- Prune woody plants while dormant, including fruit trees, summer- and fall-blooming shrubs and vines. Limit pruning of spring-blooming trees and shrubs to the removal of sucker growth and rubbing or broken branches. Spray trees and shrubs with year-round horticultural oil to reduce insect population.
- Sharpen, clean and oil tools and lawn mowers. Begin heavy annual pruning of shrub roses as new leaves appear.
- Plant pansies, English daisies and primrose as soon as the earth is workable. Plant strawberry plants. Sow cool-season vegetables and herbs in the garden.
- Start spring cleanup and begin major lawn work. Remove debris, dethatch your lawn or aerate compacted areas to improve water penetration.
- Spray needles and limbs of Arborvitae, Cryptomeria, false cypress, fir, hemlock, Juniper, pine, yew and spruce (except blue spruce) for spider mites with year-round horticultural oil.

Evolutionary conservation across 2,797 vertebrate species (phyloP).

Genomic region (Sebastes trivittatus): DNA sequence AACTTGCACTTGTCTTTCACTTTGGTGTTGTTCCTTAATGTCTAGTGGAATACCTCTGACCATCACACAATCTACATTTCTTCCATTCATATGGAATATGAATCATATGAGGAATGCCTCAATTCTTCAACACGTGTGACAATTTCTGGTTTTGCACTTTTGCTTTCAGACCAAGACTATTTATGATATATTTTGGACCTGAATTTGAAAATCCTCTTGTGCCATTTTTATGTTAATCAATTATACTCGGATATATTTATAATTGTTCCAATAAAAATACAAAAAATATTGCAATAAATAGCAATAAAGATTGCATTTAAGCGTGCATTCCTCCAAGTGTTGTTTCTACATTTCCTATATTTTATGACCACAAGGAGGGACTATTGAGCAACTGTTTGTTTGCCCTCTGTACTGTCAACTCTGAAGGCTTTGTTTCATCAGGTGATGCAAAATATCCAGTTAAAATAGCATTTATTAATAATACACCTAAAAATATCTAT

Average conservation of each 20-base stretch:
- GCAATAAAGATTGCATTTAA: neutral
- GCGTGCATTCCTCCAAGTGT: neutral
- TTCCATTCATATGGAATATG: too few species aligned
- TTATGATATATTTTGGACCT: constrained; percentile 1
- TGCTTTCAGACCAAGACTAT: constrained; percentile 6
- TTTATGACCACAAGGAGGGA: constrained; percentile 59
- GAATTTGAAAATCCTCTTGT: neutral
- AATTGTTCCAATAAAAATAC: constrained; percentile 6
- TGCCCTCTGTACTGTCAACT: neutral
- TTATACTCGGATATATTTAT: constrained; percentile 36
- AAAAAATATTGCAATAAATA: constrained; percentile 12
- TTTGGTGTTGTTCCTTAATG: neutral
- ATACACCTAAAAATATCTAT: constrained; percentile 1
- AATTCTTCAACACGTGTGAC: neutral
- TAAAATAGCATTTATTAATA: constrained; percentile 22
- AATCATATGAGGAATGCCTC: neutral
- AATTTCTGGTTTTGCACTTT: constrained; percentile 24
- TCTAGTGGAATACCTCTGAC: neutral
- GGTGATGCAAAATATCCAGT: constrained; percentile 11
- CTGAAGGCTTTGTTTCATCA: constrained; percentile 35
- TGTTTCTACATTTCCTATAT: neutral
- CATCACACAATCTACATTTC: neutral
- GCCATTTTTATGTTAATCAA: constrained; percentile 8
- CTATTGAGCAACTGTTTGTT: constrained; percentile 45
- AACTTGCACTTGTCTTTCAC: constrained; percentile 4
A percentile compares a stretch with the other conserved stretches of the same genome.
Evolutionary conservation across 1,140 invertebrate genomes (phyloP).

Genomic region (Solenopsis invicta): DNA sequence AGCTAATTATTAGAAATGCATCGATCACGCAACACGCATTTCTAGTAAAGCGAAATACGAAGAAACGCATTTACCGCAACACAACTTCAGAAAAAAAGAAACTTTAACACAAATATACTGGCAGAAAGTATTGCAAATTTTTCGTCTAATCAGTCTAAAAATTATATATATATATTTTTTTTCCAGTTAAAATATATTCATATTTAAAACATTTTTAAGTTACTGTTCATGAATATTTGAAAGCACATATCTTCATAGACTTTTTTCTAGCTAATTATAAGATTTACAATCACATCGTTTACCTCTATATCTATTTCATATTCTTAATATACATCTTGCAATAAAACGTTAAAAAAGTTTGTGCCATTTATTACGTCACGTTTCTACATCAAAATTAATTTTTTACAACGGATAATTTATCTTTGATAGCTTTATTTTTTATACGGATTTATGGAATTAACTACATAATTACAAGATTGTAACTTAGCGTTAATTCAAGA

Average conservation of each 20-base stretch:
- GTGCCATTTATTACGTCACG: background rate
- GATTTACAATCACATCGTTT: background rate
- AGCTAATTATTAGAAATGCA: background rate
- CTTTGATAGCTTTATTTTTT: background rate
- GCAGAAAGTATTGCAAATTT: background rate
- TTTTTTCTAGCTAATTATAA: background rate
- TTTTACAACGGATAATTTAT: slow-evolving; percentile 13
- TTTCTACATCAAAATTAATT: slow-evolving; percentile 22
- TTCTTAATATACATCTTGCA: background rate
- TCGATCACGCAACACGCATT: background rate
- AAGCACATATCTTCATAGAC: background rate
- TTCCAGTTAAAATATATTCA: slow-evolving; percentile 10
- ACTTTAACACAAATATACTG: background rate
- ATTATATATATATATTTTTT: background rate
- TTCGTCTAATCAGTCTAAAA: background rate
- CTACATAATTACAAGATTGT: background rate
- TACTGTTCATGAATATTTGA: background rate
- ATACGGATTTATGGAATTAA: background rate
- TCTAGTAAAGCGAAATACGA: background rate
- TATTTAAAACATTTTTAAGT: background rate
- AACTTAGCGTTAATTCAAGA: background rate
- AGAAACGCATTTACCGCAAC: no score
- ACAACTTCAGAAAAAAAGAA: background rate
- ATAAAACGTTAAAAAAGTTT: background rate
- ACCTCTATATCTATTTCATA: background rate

- Apply fertilizer to perennials and roses with. Feed berry bushes, grapevines, rhubarb and asparagus a balanced 10-10-10 fertilizer before new growth begins. Fertilize trees and shrubs.
- Apply crabgrass preventer with fertilizer to feed the lawn and control crabgrass. Do not use on newly seeded lawns.
- Continue spring cleanup. Cultivate to remove winter weeds and debris from the planting beds. Apply corn gluten or a pre-emergent herbicide with fertilizer specified for gardens and scratch it in to prevent future weeds. Do not use in gardens where you will be direct seeding.
- Reseed bare spots in established lawns. Keep the area moist until seedlings appear, then mow when the new grass is 3″ high.
- Prune forsythia and other spring-flowering trees & shrubs after the flowers fall.